Using Geocaching as a Teaching Tool with Student Architects

Research output: Chapter in Book/Report/Conference proceedingConference contributionpeer-review


Geocaching is a global positioning system (GPS) based treasure hunt game that is played throughout the world. Participants find hidden containers, called geocaches, using GPS coordinates and then share their experiences online.

The inherent manipulability of the game enables those who choose to plant geocaches to introduce site-specific information, which can lead to a multitude of participant experiences, making the game a flexible and informative learning exercise.

At the University of Huddersfield School of Art, Design and Architecture (SoADA), geocaching has been used for many years as a teaching tool allowing students to investigate a variety of places at a tangible level and analyse a site’s complexities in preparation for contextually responsive design projects. An important part of a student’s measurable outcome and reflection process in response to the geocaching exercise is the production of a Site Investigation Report. This resource captures a student’s experiential and emotional responses towards a place and forms an important briefing document for a conjoining subsequent contextual design project.

An important pursuit that geocaching fosters is a site-specific design response with a sustainable emphasis. When the notion of sustainable architecture is stripped of all the measuring processes, (which in many cases have diluted the important concern for the well-being of our world and the people who live on it into a collection of detracting and often irrelevant details for the purposes of ‘easy measurement’), we find that what remains are beauty and appropriateness.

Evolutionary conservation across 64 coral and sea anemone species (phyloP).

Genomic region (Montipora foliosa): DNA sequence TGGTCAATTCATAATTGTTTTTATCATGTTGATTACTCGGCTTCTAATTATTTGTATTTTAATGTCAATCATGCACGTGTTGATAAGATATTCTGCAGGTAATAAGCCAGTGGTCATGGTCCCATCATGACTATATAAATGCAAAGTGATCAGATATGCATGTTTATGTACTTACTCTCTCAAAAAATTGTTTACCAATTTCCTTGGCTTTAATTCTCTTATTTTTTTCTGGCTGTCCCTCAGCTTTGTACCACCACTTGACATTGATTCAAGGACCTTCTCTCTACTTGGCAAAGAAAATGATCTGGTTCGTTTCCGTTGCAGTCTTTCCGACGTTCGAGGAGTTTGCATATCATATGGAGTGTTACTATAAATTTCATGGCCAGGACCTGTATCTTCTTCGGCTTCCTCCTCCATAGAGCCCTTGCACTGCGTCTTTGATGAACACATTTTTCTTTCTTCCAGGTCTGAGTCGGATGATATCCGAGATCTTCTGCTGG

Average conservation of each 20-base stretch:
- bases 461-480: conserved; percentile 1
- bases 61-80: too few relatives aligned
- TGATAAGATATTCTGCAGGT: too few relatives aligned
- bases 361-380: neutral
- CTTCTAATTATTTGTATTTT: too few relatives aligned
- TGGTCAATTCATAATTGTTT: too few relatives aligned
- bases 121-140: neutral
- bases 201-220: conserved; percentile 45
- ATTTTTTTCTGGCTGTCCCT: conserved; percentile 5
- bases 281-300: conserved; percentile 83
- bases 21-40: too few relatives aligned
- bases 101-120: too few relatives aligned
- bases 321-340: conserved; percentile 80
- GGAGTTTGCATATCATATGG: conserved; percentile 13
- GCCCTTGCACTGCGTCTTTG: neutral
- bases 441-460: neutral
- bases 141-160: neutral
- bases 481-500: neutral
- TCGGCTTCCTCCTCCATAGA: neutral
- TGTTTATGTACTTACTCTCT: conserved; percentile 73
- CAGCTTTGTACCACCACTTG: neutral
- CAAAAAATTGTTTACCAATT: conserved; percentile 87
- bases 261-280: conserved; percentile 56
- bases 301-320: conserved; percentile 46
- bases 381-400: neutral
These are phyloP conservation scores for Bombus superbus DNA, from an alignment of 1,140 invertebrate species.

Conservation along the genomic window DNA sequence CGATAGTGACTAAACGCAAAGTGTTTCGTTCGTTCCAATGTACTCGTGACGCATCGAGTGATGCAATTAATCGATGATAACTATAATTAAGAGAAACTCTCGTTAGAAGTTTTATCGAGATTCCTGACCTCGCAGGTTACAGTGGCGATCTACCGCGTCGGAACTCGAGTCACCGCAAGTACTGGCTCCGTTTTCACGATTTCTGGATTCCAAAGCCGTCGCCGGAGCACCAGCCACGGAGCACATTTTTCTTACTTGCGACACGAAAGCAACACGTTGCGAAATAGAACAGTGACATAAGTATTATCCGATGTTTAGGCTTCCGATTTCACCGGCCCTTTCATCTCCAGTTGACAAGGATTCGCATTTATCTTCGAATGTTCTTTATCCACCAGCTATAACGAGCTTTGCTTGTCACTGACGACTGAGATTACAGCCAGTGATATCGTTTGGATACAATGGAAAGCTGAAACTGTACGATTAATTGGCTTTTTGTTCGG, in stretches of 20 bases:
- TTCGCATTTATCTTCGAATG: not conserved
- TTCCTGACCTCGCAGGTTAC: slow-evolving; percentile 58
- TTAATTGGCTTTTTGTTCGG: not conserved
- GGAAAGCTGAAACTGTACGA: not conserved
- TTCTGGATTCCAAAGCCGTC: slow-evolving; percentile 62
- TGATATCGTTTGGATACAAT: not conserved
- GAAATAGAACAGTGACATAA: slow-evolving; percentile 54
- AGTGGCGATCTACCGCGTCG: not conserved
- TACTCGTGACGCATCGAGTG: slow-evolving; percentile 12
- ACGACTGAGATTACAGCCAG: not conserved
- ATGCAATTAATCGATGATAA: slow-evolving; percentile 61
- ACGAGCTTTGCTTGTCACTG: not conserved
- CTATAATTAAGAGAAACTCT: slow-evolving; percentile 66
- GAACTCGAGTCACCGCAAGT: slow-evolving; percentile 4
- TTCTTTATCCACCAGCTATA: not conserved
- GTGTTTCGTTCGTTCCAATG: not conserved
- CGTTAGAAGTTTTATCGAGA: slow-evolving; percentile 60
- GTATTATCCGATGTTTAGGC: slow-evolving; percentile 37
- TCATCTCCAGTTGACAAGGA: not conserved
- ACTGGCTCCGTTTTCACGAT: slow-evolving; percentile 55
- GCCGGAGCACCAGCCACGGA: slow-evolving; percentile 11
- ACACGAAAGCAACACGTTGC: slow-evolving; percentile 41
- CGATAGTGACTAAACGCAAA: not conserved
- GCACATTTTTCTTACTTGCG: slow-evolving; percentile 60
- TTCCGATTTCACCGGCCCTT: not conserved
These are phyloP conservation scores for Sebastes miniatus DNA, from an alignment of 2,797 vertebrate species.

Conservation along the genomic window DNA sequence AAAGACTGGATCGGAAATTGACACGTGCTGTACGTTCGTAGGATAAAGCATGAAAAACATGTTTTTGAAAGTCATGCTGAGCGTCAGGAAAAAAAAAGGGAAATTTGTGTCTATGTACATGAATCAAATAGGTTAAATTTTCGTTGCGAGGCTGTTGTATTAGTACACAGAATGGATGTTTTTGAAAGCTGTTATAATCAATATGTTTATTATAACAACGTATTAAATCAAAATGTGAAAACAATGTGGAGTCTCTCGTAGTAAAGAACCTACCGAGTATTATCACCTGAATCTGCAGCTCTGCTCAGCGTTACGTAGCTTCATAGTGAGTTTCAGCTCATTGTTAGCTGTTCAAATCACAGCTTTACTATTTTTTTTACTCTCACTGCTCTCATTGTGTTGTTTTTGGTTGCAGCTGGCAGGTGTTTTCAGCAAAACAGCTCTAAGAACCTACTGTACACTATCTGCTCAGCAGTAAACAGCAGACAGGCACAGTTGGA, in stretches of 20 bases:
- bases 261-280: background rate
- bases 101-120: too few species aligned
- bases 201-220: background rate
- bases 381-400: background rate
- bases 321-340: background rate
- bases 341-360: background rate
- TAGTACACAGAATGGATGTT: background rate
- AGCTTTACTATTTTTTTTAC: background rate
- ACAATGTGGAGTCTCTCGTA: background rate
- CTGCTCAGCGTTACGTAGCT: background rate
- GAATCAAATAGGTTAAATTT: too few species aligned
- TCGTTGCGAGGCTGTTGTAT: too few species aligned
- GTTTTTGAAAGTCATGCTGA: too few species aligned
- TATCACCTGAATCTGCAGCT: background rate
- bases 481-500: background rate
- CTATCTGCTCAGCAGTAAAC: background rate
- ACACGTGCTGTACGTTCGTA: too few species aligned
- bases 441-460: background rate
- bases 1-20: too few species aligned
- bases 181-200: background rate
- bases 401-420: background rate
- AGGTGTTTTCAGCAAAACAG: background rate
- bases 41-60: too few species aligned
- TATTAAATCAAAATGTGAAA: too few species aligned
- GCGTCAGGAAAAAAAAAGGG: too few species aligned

Sustainable architecture is at its core, architecture that people want to sustain. The primary purpose for utilising geocaching as a teaching tool at SoADA is to further assist students to gain a deep understanding of context so as to produce site-specific sustainable design projects that people would want to keep.

This paper will describe how geocaching is used as an engaging online teaching tool that enables students to undertake physical site investigation and analysis as part of their study of both actual and metaphorical places in preparation for sustainably assertive design projects.

Since geocaching was introduced into the teaching programme within the Year 1 architecture course, a SoADA Geocaching Document has been produced. With reference to this resource and student experiences, this paper will describe how many students have used geocaching as a means to enhance a concern for places, people and the design of sustainably appropriate architecture.
Original languageEnglish
Title of host publication2nd Annual AAE Conference 2014
Subtitle of host publicationLiving and Learning
EditorsRosie Parnell, Lakshmi Rajendran, Sara Mahdizadah
Place of PublicationSheffield
PublisherAssociation of Architectural Educators
Number of pages5
ISBN (Print)9780992970529
Publication statusPublished - Sep 2014
Event2nd Annual Conference of the Association of Architectural Educators: Living and Learning - University of Sheffield, Sheffield, United Kingdom
Duration: 3 Sep 20145 Sep 2014
Conference number: 2


Conference2nd Annual Conference of the Association of Architectural Educators
Abbreviated titleAAE 2014
Country/TerritoryUnited Kingdom
Internet address


Dive into the research topics of 'Using Geocaching as a Teaching Tool with Student Architects'. Together they form a unique fingerprint.

Cite this